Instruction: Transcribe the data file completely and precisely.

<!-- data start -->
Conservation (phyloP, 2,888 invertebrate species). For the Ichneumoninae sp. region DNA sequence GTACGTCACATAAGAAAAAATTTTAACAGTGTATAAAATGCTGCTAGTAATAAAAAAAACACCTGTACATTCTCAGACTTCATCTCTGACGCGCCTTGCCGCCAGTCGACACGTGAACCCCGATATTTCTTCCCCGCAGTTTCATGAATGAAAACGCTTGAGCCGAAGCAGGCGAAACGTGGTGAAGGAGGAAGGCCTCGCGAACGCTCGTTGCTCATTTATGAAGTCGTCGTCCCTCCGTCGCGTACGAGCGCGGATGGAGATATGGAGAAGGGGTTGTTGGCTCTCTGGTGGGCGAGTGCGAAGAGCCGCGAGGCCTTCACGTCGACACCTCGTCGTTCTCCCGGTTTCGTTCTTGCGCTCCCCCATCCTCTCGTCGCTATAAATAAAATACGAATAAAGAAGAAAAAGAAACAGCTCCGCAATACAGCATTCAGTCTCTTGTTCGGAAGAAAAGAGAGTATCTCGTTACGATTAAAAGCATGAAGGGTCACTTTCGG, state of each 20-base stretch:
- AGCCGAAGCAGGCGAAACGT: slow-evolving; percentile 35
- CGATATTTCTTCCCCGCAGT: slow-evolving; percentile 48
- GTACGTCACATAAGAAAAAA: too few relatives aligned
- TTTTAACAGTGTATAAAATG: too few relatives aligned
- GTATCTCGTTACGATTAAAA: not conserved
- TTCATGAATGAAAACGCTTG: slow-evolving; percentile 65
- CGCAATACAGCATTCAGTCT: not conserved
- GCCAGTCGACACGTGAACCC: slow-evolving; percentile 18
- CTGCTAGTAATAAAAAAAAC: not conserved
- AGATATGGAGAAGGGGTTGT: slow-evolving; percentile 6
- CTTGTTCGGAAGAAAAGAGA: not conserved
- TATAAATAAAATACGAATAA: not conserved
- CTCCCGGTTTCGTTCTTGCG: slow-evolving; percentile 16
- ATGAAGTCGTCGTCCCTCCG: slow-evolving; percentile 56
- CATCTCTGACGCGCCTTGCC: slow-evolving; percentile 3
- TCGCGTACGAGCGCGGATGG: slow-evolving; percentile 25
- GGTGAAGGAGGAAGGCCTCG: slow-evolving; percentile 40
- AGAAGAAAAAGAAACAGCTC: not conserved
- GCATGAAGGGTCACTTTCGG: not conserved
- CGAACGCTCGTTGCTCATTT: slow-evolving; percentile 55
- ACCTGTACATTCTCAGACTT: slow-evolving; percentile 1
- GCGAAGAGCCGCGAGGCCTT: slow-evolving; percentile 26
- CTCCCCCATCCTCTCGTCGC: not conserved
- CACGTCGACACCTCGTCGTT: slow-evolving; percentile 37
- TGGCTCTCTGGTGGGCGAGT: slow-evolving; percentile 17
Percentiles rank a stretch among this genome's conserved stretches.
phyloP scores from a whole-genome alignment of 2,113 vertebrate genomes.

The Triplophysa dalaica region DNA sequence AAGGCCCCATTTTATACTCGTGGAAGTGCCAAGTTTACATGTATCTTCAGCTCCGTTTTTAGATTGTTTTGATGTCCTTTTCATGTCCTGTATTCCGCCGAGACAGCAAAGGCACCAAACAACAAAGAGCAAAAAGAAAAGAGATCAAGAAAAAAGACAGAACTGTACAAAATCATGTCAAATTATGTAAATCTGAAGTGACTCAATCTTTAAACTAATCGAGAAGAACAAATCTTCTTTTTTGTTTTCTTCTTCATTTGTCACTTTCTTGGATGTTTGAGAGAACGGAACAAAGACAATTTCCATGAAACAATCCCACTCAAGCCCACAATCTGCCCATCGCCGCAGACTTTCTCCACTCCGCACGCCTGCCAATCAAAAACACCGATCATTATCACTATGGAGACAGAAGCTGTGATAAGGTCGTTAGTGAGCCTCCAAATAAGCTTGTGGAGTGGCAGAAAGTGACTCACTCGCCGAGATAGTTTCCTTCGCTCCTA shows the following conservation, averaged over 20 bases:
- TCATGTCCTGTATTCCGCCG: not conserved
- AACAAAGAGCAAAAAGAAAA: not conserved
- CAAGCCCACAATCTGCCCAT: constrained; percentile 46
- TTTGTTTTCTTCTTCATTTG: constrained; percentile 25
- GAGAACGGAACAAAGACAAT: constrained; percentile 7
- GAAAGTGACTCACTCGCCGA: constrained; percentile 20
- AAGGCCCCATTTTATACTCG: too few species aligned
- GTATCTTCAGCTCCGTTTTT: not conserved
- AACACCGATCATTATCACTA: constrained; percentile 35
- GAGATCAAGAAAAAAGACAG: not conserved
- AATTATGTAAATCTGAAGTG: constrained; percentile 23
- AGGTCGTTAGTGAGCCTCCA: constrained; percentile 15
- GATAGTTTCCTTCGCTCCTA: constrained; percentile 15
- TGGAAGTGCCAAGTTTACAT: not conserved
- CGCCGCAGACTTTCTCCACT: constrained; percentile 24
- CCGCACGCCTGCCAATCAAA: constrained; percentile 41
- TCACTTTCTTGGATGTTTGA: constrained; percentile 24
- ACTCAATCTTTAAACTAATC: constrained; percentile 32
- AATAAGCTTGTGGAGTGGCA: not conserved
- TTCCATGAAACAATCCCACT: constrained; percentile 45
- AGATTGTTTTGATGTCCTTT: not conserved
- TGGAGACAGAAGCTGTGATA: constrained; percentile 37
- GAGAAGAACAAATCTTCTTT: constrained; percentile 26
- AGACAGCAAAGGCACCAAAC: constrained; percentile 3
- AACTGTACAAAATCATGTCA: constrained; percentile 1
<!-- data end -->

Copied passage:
Conservation (phyloP, 2,888 invertebrate species). For the Ichneumoninae sp. region DNA sequence GTACGTCACATAAGAAAAAATTTTAACAGTGTATAAAATGCTGCTAGTAATAAAAAAAACACCTGTACATTCTCAGACTTCATCTCTGACGCGCCTTGCCGCCAGTCGACACGTGAACCCCGATATTTCTTCCCCGCAGTTTCATGAATGAAAACGCTTGAGCCGAAGCAGGCGAAACGTGGTGAAGGAGGAAGGCCTCGCGAACGCTCGTTGCTCATTTATGAAGTCGTCGTCCCTCCGTCGCGTACGAGCGCGGATGGAGATATGGAGAAGGGGTTGTTGGCTCTCTGGTGGGCGAGTGCGAAGAGCCGCGAGGCCTTCACGTCGACACCTCGTCGTTCTCCCGGTTTCGTTCTTGCGCTCCCCCATCCTCTCGTCGCTATAAATAAAATACGAATAAAGAAGAAAAAGAAACAGCTCCGCAATACAGCATTCAGTCTCTTGTTCGGAAGAAAAGAGAGTATCTCGTTACGATTAAAAGCATGAAGGGTCACTTTCGG, state of each 20-base stretch:
- AGCCGAAGCAGGCGAAACGT: slow-evolving; percentile 35
- CGATATTTCTTCCCCGCAGT: slow-evolving; percentile 48
- GTACGTCACATAAGAAAAAA: too few relatives aligned
- TTTTAACAGTGTATAAAATG: too few relatives aligned
- GTATCTCGTTACGATTAAAA: not conserved
- TTCATGAATGAAAACGCTTG: slow-evolving; percentile 65
- CGCAATACAGCATTCAGTCT: not conserved
- GCCAGTCGACACGTGAACCC: slow-evolving; percentile 18
- CTGCTAGTAATAAAAAAAAC: not conserved
- AGATATGGAGAAGGGGTTGT: slow-evolving; percentile 6
- CTTGTTCGGAAGAAAAGAGA: not conserved
- TATAAATAAAATACGAATAA: not conserved
- CTCCCGGTTTCGTTCTTGCG: slow-evolving; percentile 16
- ATGAAGTCGTCGTCCCTCCG: slow-evolving; percentile 56
- CATCTCTGACGCGCCTTGCC: slow-evolving; percentile 3
- TCGCGTACGAGCGCGGATGG: slow-evolving; percentile 25
- GGTGAAGGAGGAAGGCCTCG: slow-evolving; percentile 40
- AGAAGAAAAAGAAACAGCTC: not conserved
- GCATGAAGGGTCACTTTCGG: not conserved
- CGAACGCTCGTTGCTCATTT: slow-evolving; percentile 55
- ACCTGTACATTCTCAGACTT: slow-evolving; percentile 1
- GCGAAGAGCCGCGAGGCCTT: slow-evolving; percentile 26
- CTCCCCCATCCTCTCGTCGC: not conserved
- CACGTCGACACCTCGTCGTT: slow-evolving; percentile 37
- TGGCTCTCTGGTGGGCGAGT: slow-evolving; percentile 17
Percentiles rank a stretch among this genome's conserved stretches.
phyloP scores from a whole-genome alignment of 2,113 vertebrate genomes.

The Triplophysa dalaica region DNA sequence AAGGCCCCATTTTATACTCGTGGAAGTGCCAAGTTTACATGTATCTTCAGCTCCGTTTTTAGATTGTTTTGATGTCCTTTTCATGTCCTGTATTCCGCCGAGACAGCAAAGGCACCAAACAACAAAGAGCAAAAAGAAAAGAGATCAAGAAAAAAGACAGAACTGTACAAAATCATGTCAAATTATGTAAATCTGAAGTGACTCAATCTTTAAACTAATCGAGAAGAACAAATCTTCTTTTTTGTTTTCTTCTTCATTTGTCACTTTCTTGGATGTTTGAGAGAACGGAACAAAGACAATTTCCATGAAACAATCCCACTCAAGCCCACAATCTGCCCATCGCCGCAGACTTTCTCCACTCCGCACGCCTGCCAATCAAAAACACCGATCATTATCACTATGGAGACAGAAGCTGTGATAAGGTCGTTAGTGAGCCTCCAAATAAGCTTGTGGAGTGGCAGAAAGTGACTCACTCGCCGAGATAGTTTCCTTCGCTCCTA shows the following conservation, averaged over 20 bases:
- TCATGTCCTGTATTCCGCCG: not conserved
- AACAAAGAGCAAAAAGAAAA: not conserved
- CAAGCCCACAATCTGCCCAT: constrained; percentile 46
- TTTGTTTTCTTCTTCATTTG: constrained; percentile 25
- GAGAACGGAACAAAGACAAT: constrained; percentile 7
- GAAAGTGACTCACTCGCCGA: constrained; percentile 20
- AAGGCCCCATTTTATACTCG: too few species aligned
- GTATCTTCAGCTCCGTTTTT: not conserved
- AACACCGATCATTATCACTA: constrained; percentile 35
- GAGATCAAGAAAAAAGACAG: not conserved
- AATTATGTAAATCTGAAGTG: constrained; percentile 23
- AGGTCGTTAGTGAGCCTCCA: constrained; percentile 15
- GATAGTTTCCTTCGCTCCTA: constrained; percentile 15
- TGGAAGTGCCAAGTTTACAT: not conserved
- CGCCGCAGACTTTCTCCACT: constrained; percentile 24
- CCGCACGCCTGCCAATCAAA: constrained; percentile 41
- TCACTTTCTTGGATGTTTGA: constrained; percentile 24
- ACTCAATCTTTAAACTAATC: constrained; percentile 32
- AATAAGCTTGTGGAGTGGCA: not conserved
- TTCCATGAAACAATCCCACT: constrained; percentile 45
- AGATTGTTTTGATGTCCTTT: not conserved
- TGGAGACAGAAGCTGTGATA: constrained; percentile 37
- GAGAAGAACAAATCTTCTTT: constrained; percentile 26
- AGACAGCAAAGGCACCAAAC: constrained; percentile 3
- AACTGTACAAAATCATGTCA: constrained; percentile 1